A report prepared by Global Health Intelligence and Florida International University highlights the growth of telemedicine in Latin America. Chile led the region in telemedicine before the Covid pandemic, with 65 percent of the country’s hospitals offering this technology, followed by Uruguay, with 54 percent, and Guatemala, with 45 percent. Latin American hospitals in the region rely on Avaya OneCloud solutions to enable a total experience for both healthcare managers and professionals as well as patients, through a simplified, more secure, and private interaction, ultimately saving lives, says Jim Rogers, Senior Director of Healthcare Solutions at Avaya. (See the story here, in Spanish).
Roxana Belaunde, a Verb Company writer, has reported how Covid gave telemedicine adoption a boost. “According to Yahoo Finance, the Brazilian platform Docway went from having between 3,000 and 5,000 consultations per year to one million in 2020, while Colombian app 1DOC3, open to any country in the region, grew by 925 percent only in Mexico,” she wrote in a blog post. “These apps take visit payments by transfer or through payment gateways.”
To see more about our editorial services and contact us, please click here.
When the Bait is Too Big to Pass Up
One of the most interesting clients we have worked with is BitTrap, a tech startup that uses wallets with risk-adjusted bounties to lure hackers who get into a system. This makes early detection possible, and remediation, quick.
Their solution may address supply chain cyberattacks, which may cause severe disruptions even on a global scale. Supply chain attacks force organizations to continuously upgrade their solutions to stop them. Any step in the supply chain can be a tempting opportunity for hackers to make their way into many systems from that single entry point and cause immense harm.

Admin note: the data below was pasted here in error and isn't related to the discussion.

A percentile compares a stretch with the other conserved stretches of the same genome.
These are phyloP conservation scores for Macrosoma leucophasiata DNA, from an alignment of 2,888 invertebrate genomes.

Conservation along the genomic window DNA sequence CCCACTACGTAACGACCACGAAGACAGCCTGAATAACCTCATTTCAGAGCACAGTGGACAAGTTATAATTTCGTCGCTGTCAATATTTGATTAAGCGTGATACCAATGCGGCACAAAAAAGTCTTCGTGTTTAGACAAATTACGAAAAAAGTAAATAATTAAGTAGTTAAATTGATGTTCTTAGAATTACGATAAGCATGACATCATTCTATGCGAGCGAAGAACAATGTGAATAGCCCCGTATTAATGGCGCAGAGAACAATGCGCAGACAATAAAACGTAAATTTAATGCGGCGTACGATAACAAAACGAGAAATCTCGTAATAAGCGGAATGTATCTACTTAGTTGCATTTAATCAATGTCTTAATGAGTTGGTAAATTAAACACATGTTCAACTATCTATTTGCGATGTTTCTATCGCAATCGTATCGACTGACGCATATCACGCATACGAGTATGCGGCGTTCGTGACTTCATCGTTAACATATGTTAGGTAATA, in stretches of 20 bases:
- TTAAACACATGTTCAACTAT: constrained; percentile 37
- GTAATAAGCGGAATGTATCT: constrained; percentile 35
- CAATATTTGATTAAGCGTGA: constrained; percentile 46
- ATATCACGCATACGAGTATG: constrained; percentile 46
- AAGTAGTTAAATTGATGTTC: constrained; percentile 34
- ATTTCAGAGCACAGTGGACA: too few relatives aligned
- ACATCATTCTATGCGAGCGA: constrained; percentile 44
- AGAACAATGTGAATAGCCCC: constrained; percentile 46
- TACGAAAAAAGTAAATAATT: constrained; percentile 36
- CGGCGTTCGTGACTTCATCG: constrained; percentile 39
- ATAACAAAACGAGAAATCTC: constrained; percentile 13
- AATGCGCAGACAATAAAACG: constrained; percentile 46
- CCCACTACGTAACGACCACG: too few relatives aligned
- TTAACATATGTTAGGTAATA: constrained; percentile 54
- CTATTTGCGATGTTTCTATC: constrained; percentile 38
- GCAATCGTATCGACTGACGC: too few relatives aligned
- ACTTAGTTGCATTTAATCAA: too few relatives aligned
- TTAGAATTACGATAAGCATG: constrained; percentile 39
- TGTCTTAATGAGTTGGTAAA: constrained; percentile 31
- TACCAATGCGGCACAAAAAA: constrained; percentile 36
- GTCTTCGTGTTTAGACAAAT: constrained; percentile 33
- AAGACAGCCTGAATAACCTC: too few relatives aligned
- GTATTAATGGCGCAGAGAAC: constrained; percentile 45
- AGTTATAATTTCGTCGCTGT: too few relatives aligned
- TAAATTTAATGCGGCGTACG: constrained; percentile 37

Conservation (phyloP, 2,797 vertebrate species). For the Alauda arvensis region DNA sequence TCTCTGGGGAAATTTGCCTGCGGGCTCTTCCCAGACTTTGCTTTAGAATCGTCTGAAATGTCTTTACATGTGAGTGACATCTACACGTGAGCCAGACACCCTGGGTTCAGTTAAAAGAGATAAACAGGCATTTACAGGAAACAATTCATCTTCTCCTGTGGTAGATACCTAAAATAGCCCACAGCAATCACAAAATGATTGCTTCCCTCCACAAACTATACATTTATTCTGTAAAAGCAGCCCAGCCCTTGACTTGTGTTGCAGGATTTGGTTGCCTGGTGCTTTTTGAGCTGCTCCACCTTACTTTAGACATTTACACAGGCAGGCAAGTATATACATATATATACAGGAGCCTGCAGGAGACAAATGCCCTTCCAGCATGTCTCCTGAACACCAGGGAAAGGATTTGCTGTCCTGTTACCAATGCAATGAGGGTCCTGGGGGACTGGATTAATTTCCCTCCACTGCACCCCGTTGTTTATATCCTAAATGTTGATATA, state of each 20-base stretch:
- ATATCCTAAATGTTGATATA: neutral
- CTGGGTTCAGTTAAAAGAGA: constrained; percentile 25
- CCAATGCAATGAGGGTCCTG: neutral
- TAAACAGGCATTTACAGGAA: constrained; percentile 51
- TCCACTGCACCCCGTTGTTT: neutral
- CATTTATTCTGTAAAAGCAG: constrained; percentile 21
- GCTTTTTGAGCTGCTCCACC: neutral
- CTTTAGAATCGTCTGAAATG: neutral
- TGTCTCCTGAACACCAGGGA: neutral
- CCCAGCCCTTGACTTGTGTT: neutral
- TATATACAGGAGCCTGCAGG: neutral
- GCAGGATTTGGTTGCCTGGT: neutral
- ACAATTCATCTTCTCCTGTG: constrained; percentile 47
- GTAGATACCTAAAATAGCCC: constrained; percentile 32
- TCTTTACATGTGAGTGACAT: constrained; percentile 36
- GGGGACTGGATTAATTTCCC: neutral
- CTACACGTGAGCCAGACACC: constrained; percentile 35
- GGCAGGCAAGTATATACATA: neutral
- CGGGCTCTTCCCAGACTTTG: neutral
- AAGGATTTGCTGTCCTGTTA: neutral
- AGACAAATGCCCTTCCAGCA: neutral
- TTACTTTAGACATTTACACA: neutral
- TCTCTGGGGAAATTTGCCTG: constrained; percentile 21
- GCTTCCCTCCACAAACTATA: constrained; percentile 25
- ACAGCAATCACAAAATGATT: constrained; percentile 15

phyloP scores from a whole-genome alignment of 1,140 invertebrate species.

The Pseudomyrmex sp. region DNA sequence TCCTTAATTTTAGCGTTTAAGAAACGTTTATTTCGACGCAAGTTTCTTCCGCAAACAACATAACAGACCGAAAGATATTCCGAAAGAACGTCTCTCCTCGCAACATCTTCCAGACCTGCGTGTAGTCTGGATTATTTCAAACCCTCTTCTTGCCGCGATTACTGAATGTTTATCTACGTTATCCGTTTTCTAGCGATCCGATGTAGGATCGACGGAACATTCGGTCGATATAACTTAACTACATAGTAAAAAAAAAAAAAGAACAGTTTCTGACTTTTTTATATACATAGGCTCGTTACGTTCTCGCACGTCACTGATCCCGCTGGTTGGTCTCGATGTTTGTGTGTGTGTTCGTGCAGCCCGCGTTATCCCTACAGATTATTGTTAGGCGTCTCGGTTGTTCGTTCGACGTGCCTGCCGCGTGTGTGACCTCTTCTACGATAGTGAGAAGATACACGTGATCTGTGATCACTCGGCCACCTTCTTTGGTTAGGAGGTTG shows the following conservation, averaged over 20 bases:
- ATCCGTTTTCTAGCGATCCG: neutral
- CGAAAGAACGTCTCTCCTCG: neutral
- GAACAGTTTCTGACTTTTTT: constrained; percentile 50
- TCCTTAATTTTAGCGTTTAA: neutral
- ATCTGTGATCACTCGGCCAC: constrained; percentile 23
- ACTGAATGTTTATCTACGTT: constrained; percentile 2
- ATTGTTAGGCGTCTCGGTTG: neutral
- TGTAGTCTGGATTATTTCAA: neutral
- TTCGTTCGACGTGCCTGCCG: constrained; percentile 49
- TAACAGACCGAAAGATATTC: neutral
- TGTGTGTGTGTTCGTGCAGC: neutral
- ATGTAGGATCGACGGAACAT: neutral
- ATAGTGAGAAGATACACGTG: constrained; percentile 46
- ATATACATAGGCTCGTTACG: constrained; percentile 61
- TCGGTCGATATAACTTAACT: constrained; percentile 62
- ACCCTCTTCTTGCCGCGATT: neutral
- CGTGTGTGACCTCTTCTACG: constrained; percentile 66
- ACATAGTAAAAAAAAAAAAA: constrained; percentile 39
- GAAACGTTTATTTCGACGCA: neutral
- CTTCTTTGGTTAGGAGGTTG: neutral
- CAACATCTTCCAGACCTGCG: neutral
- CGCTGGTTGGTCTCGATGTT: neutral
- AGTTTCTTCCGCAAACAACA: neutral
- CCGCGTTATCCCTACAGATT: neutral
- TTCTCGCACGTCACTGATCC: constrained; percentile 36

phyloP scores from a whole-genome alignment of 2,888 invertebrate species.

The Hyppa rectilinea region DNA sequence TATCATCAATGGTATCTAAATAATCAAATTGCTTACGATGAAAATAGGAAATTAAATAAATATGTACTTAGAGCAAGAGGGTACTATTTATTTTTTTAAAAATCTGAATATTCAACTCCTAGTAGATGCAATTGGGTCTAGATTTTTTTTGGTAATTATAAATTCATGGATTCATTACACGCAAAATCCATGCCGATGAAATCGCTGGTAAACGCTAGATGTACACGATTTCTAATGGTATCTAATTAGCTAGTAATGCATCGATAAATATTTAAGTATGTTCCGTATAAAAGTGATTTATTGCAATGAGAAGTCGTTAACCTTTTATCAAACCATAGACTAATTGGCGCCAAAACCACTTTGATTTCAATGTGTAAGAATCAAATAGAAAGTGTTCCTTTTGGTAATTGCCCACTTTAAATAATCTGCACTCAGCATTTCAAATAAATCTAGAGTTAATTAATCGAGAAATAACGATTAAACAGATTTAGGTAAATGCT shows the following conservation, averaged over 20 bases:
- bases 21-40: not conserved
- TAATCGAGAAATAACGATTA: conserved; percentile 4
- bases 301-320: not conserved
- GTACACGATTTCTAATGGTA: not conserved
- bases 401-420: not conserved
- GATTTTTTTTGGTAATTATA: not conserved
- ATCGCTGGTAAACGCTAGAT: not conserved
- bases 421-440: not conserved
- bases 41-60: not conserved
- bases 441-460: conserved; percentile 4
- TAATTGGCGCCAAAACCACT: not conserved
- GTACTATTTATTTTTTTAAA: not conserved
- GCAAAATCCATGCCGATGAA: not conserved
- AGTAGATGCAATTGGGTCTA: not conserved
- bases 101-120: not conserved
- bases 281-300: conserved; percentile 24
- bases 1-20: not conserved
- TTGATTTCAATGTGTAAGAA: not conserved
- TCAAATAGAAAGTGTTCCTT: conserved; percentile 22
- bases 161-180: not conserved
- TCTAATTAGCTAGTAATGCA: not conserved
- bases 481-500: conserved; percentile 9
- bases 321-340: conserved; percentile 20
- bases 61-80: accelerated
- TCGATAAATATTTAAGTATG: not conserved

This is how BitTrap can help an organization detect and isolate compromised devices quickly while keeping its assets safe.
And Speaking of Health and Baits…
Our blog post that has consistently received most visitors over five years, often topping our daily chart, is the extraordinary story of Roberto Bubas, an Argentine wildlife ranger who has become friends with orcas in Patagonia. A documentary about his work, aired on Argentine TV back in the day, apparently had a positive impact on a boy with autism.
We have been mystified by the number of daily visitors this story has been attracting since it was published in May 2017. Perhaps, we have wondered, these are people still seeking answers they can’t find elsewhere. We are afraid we don’t have the answers they are looking for. That blog post was not intended as clickbait and simply relays information published in reports about Bubas and his work. Yet in a broader sense, we are in the same quest for answers on a variety of topics and deliver them to those who entrust us with the mission of helping them find their voice and articulate their thoughts. We can only be grateful to our clients and readers.